Today's Dental News

Stem Cells from Teeth May Aid Stroke Patients

A groundbreaking discovery during stem cell research of teeth may provide a boost in stroke therapy.

A group of researchers determined that stem cells grow to resemble brain cells, something that could eventually be used in the brain. The information comes from the University of Adelaide in Australia. It appears in Stem Cell Research & Therapy.

The interest in this type of research stems from using dental pulp stem cells in post-stroke neurological studies, which came on the heels of successful preclinical studies.

Read more: Stem Cells from Teeth May Aid Stroke Patients

 

Correlation May Exist Between Gagging, Dental Fear

The amount of fear from a dental visit may be higher among people with frequent gagging problems.

The information comes from the authors of “Gagging and Its Associations with Dental Care—Related Fear, Fear of Pain, and Beliefs About Treatment.” The gagging issues may also cause negative beliefs about dentists and dental treatment.

The authors determined that it’s important for dentists to analyze their patients’ chances of gagging while also examining their fears and anxieties. Some dentists want their patients to breath slowly through their nose. Other dentists encourage their patients to lift their legs or wiggle their toes as a way of distracting themselves.

Read more: Correlation May Exist Between Gagging, Dental Fear

   

Americans Don’t Prioritize Dental Visits

One out of three Americans didn’t visit the dentist in the last year.

This information comes from Gallup Well-Being. The rate was basically the same in the previous year and in 2008 as well. Women were more likely than men to go for a dental checkup, based on this study.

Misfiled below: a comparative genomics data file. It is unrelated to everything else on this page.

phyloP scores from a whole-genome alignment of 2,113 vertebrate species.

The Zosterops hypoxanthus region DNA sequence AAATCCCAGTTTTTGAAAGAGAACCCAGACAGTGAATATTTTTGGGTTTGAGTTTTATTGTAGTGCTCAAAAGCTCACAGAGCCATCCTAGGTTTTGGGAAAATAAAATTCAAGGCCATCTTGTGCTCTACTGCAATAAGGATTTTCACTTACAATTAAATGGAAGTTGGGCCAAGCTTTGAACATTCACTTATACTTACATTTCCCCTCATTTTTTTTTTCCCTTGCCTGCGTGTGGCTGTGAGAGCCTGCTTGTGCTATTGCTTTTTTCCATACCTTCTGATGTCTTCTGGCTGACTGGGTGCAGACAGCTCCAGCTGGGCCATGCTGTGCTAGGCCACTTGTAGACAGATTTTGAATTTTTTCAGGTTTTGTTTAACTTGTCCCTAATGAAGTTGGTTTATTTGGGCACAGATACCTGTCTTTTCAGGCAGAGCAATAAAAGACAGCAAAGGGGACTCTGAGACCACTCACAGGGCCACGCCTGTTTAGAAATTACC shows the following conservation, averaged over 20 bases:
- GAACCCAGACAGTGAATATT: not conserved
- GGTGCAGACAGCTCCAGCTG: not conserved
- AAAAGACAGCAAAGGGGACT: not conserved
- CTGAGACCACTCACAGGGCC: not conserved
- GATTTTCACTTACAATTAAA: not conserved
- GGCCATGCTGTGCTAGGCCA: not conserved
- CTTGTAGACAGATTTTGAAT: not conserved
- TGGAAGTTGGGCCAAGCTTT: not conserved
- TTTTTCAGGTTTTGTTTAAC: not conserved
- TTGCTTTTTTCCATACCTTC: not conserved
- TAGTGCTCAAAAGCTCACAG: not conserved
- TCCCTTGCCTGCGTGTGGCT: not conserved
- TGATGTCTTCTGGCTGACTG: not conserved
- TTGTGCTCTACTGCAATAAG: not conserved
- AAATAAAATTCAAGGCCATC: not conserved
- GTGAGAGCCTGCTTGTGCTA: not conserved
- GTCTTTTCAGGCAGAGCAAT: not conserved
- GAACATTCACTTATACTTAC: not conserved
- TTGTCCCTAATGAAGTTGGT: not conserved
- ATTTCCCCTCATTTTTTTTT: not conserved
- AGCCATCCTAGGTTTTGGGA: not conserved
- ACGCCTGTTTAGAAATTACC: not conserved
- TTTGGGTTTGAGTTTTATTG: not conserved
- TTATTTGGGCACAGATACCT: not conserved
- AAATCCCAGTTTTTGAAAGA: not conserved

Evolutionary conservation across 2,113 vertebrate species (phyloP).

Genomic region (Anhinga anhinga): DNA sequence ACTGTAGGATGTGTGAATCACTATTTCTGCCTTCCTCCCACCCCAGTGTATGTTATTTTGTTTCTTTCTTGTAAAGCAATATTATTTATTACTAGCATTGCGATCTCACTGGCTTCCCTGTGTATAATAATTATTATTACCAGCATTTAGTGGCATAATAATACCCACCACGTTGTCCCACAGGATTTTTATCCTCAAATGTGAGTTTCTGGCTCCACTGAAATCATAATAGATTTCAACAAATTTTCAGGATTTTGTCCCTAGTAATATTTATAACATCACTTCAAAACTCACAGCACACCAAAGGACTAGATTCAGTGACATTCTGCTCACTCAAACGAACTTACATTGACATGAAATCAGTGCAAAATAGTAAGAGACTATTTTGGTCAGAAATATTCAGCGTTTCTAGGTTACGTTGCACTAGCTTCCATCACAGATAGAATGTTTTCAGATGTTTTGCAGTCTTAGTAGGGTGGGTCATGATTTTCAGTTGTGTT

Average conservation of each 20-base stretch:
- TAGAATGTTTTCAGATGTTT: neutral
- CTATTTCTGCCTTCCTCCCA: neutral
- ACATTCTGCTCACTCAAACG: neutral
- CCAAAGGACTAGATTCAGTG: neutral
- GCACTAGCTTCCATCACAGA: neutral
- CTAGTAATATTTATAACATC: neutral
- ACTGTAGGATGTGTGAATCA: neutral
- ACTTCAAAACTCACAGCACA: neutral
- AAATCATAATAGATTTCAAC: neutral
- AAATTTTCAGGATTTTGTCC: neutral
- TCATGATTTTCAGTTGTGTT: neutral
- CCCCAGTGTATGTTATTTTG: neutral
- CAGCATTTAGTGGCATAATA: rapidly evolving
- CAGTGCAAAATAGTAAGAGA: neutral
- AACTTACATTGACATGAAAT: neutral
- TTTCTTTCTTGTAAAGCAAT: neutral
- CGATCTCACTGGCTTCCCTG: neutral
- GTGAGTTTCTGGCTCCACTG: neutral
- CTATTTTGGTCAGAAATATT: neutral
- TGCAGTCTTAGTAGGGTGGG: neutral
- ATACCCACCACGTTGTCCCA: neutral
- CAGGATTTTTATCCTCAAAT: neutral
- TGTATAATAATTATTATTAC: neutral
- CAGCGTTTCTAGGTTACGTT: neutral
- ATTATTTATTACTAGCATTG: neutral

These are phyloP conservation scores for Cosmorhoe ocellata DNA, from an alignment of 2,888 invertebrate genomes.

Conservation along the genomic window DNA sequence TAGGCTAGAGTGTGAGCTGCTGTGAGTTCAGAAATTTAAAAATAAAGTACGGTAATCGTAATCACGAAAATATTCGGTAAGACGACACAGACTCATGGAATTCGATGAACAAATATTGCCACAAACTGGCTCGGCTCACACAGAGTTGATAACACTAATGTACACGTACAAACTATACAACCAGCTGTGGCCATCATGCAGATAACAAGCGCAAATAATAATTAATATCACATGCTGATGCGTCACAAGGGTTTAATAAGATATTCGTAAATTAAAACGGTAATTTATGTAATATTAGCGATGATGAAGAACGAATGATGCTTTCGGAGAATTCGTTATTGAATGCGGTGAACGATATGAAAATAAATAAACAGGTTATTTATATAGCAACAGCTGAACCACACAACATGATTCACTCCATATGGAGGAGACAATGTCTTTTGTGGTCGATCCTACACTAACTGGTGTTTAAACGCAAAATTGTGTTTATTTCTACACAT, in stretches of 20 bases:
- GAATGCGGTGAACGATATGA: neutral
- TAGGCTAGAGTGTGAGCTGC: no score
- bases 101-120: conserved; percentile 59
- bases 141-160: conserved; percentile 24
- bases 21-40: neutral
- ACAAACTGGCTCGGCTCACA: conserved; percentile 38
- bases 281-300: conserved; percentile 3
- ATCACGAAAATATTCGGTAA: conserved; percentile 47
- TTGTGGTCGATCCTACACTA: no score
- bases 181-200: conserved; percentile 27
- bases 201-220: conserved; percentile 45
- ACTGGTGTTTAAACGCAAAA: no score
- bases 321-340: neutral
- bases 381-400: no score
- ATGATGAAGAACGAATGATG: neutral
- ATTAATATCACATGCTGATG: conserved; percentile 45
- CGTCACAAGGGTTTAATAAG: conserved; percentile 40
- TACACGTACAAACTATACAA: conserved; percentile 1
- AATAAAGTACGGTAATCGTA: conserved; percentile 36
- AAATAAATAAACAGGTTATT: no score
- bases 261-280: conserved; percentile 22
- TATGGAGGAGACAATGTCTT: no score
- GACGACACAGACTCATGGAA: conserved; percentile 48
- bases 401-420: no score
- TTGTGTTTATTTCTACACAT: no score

More than 178,000 Americans were interviewed for this study this time and more than 354,000 people were interviewed prior to the 2008 study. The focus was to determine what factors impacted whether or not someone visited the dentist.

It’s important for every person to visit the dentist at least once per year.

Read more: Americans Don’t Prioritize Dental Visits

   

First Mutation Located in Jaw Tumor

A new discovery has been made in jaw tumors.

A Finnish team of researchers recently pinpointed a gene mutation in ameloblastoma, which is a tumor of the jaw. Ameloblastoma is an odontogenic tumor that often comes back even after treatment. It usually is located in the posterior of the lower jaw.

The information appears in the Journal of Pathology.

Surgery is generally used to treat ameloblastomas, which cause tissue deficiencies in the jaw, in addition to tooth loss. It’s possible that drug therapy may lower the need for surgery but the picture of pathogenesis of the tumor needs to be clearer.

Read more: First Mutation Located in Jaw Tumor

   

Study Shows Most People Skip Dental Visits

Going for a dental checkup apparently isn’t a priority for many people.

A new poll shows that the average time between dental checkup is 3 years and 8 months. The information comes from the Web site vouchercodes.pro.co.uk.

Many people around the world—and in the United Kingdom, which was where this study came from—wait until they experience pain, suffering or other symptoms before they see a dentist. Missing a dental appointment, however, can lead to a higher risk of gum disease or decay. Another problem may be a later diagnosis of a potentially fatal condition, such as cancer—something that could have been diagnosed much earlier with a dental visit.

Read more: Study Shows Most People Skip Dental Visits

   

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